Obopay CEO Carol Realini
What excites you about having Obopay’s mobile payment services operational in Kenya?
As many people know my experience while traveling in Africa was key to the founding of Obopay. While on a social-action mission I saw people with bags of devalued currency buying prepaid minutes in a mobile phone store – it looked exactly like an image you would expect to see in a bank.
So I asked why mobile phones couldn’t become defacto banks, allowing people to move money around in ways they never could before. This was especially exciting since only about 5% of all people in Africa are banked.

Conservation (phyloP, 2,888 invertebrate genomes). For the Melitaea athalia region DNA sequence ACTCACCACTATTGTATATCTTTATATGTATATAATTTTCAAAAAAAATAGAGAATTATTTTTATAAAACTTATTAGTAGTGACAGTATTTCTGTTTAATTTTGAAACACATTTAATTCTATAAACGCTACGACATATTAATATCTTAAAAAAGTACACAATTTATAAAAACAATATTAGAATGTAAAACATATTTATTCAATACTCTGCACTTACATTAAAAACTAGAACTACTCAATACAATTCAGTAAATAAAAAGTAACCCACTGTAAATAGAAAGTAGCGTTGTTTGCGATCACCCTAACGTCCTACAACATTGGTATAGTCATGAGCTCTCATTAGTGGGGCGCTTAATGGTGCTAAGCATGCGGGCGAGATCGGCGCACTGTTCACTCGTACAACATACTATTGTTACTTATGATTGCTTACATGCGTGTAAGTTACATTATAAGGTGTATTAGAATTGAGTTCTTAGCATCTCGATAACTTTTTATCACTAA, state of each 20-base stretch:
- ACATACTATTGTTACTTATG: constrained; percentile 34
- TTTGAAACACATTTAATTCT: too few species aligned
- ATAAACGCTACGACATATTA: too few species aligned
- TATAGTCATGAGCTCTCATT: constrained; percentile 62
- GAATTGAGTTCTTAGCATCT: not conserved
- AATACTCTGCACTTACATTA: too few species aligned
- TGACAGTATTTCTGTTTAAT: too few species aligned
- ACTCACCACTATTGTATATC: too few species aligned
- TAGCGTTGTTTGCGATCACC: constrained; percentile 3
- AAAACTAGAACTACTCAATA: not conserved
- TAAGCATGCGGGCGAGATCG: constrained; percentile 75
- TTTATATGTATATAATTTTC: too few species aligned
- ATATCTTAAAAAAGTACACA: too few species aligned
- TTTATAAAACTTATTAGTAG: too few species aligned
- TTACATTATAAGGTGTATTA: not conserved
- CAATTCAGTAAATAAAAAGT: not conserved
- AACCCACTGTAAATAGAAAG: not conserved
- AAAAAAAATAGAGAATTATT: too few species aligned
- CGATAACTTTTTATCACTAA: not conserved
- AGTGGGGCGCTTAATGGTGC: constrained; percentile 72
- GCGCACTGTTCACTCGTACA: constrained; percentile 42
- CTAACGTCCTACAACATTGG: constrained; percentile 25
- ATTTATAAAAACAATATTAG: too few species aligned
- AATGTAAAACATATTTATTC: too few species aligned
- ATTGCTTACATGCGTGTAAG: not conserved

So from that beginning in Africa, the big idea of Obopay was to leverage the growing ubiquity of mobile phones to deliver financial services to all people.
This launch in Kenya is especially exciting since we with Essar Telecom are delivering on that promise. We are now operational in three countries on three continents – US, India, and Kenya.
Why did Obopay partner with Essar to deliver yuCash by Obopay?
As you may know, Essar Communications Holdings Limited, the telecom subsidiary of Essar Global Limited, invested in Obopay in 2008. They share our vision for financial inclusion, and delivering advanced mobile banking and payment services. Although yu is new to Kenya, they are the fastest growing mobile operator in East Africa.
How do you imagine yuCash by Obopay changing people’s lives and small businesses in Africa?